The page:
García acknowledges that he has met with US officials in Havana, but said he went to record a podcast and discuss the effects of the trade embargo.

The playwright has reported that his internet access and telephone services are routinely interrupted, and recently he found a decapitated chicken outside his front door, a religious curse that he considered a political threat. State security has visited his mother-in-law three times at work, he added.

“They have used every tool at their disposal to intimidate us,” Garcia said.

Garcia said Thursday that he would march alone, in silence, on Sunday. He also urged others to take all peaceful measures they could on Monday, so as not to provoke a reaction from the police.

Their announcement, posted on Facebook, made it unclear whether the rallies would continue to take place. Raúl Prado, a filmmaker and one of the platform’s coordinators, said that the protesters would protest “as far as circumstances allow.”

If there is no police car parked in front of his house that prevents him from leaving on the 15th, he will march to demand the release of political prisoners and demand human rights, Prado said.

“There is no other way to achieve change,” Prado said. “If it is not us, then that responsibility will fall on our children.”

At least two Archipelago coordinators have been fired from their state jobs for their participation in the group, which Díaz-Canel has denounced as a Trojan horse for a US-backed regime change.

“The embassy of that country in Cuba has been playing an active role in the efforts to subvert the internal order in our country,” Díaz-Canel said in a recent speech.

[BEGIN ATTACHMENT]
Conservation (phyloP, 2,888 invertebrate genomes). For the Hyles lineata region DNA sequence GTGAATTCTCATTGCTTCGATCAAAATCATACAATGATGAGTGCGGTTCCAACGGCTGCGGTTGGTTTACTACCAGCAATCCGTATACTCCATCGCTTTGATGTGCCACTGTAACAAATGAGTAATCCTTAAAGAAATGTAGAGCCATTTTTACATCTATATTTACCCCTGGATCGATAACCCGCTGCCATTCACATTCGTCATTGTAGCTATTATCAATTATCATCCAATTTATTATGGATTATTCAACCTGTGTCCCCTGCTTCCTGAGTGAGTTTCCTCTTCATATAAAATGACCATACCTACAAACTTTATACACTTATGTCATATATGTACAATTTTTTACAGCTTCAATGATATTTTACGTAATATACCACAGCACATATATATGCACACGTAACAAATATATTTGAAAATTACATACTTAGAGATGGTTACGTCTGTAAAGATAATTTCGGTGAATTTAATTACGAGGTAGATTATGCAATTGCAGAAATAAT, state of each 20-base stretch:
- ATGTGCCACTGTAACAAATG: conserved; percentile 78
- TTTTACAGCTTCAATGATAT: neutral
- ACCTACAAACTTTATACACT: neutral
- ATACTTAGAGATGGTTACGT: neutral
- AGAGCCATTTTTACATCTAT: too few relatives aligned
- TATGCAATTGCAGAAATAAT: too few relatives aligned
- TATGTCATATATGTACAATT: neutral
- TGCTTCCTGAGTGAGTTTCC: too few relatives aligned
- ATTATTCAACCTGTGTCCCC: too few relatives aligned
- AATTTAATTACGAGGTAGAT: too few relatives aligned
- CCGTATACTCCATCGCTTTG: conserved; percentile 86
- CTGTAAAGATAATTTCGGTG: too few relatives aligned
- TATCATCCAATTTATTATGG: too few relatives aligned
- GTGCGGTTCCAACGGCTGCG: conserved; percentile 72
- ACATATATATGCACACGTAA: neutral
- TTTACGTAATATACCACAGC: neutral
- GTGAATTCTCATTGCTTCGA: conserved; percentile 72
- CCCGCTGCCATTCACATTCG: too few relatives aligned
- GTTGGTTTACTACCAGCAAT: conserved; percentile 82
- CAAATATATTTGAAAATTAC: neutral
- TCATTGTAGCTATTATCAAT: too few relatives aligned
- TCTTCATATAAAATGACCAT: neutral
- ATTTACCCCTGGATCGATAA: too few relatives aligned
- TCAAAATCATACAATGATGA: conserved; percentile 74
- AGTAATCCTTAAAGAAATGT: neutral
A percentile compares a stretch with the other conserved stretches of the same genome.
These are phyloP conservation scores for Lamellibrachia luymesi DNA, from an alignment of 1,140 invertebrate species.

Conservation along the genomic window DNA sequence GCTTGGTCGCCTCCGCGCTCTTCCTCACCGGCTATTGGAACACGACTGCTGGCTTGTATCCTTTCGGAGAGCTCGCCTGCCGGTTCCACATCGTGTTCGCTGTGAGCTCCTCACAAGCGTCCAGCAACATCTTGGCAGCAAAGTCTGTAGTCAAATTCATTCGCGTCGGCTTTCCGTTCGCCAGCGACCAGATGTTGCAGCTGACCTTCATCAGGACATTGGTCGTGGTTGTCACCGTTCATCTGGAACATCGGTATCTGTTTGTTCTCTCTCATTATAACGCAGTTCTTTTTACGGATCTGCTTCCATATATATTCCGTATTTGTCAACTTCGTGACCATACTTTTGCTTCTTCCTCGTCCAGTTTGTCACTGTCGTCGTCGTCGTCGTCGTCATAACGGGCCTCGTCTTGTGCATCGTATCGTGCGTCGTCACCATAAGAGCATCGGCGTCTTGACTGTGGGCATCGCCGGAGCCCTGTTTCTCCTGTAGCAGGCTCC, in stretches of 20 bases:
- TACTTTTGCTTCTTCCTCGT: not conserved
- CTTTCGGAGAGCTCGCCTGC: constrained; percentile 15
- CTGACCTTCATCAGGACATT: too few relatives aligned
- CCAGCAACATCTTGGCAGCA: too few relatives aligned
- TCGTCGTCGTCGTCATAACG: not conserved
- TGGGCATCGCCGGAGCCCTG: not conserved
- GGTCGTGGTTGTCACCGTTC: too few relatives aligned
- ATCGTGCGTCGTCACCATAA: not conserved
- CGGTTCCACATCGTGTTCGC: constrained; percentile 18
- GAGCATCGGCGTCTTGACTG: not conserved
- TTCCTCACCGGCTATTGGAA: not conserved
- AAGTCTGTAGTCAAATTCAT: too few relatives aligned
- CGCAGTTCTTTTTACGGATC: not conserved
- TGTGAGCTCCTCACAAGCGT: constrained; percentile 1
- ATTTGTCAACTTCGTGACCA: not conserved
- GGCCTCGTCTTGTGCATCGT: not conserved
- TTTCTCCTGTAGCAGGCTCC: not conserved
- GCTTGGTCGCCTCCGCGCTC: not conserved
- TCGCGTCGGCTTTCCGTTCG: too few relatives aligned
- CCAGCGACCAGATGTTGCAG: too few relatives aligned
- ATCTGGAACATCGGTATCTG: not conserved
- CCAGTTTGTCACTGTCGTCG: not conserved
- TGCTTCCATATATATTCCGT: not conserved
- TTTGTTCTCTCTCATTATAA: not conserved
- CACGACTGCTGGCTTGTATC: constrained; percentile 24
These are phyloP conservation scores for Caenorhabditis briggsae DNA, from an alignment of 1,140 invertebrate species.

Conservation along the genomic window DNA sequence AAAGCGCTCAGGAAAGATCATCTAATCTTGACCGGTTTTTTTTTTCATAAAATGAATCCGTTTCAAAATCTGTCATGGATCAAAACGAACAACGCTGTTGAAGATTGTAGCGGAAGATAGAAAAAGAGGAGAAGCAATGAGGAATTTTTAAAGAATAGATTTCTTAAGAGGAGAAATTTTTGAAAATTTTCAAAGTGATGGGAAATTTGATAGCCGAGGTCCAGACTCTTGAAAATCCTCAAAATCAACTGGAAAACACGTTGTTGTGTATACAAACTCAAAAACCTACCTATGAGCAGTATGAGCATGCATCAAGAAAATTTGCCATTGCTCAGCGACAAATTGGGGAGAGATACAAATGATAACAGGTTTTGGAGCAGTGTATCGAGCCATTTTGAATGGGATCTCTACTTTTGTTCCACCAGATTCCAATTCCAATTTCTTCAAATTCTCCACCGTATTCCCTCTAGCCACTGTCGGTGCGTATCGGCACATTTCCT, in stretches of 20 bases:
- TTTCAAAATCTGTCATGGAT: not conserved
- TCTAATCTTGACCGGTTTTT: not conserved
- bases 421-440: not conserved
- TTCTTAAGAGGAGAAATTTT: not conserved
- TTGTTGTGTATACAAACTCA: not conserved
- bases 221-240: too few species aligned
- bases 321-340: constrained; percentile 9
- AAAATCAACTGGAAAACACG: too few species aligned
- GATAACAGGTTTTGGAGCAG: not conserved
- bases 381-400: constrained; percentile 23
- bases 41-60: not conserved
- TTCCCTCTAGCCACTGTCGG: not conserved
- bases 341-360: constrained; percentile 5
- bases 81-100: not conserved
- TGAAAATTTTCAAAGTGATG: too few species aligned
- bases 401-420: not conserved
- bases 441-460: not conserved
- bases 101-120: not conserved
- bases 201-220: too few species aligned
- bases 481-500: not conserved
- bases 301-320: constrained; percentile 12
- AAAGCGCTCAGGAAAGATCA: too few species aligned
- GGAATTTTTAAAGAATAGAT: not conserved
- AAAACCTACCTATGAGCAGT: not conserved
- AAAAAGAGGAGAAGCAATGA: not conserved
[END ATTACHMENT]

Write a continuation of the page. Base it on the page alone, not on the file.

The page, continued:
The US government invests $ 20 million a year in projects aimed at promoting democracy in Cuba, money that the Cuban government considers an illegal attack on its sovereignty.

However, Archipelago members interviewed by the Times denied having received money from the United States government, and stressed that Cuban problems must be solved by Cubans.

“Archipelago is not a movement, not a political party or an opposition group,” Prado said. “He does not have a particular political line.”

The group of young and modern Cubans behind the Facebook group stands in stark contrast to the island’s classic dissidents, who tend to be older, unknown to most Cubans, and deeply divided into factions.

The arrival of the internet, which reached Cuban phones three years ago after the diplomatic agreements reached with the Barack Obama government, was a game changer. With widespread access to the internet, ordinary citizens are aware of anti-government activities, and are quick to publish their own complaints as well.

Hal Klepak, emeritus professor of history and strategy at the Royal Military College of Canada, said the scale of opposition the government has faced this year is unparalleled in Cuban history since the revolution.

“No one had imagined tens of thousands of people on the streets,” he said. “It is visible and by Cuban standards it is noisy. It’s something we’ve never seen before ”.

But the question remains whether ordinary Cubans will attend Monday’s protest, bearing in mind that the government declared it illegal, and that its organizers have lowered the tone of their calls.

The protest was scheduled for the same day quarantine rules are lifted, tourists are welcomed and children go back to school. The wave of deaths from COVID-19 that helped fuel the July protest has largely subsided, and 70 percent of the country is now fully vaccinated.

Abraham Alfonso Moreno, a gym teacher who had ticket number 215 in front of the government store at 5:00 am, said he did not protest in July and that he would not protest on Monday either. “In the end it is not going to solve anything,” he said.

I was more on the lookout for allergy pills.

Marta María Ramírez, a feminist, pro-democracy and gay rights activist in Havana, mentioned that people who rushed to protest in July were more concerned about food than democracy, but that could be changing.

“The first cries were not for freedom. The first cries were for peremptory needs: food, medicine and electricity, ”he said. “Freedom came later.”

Frances Robles contributed reporting.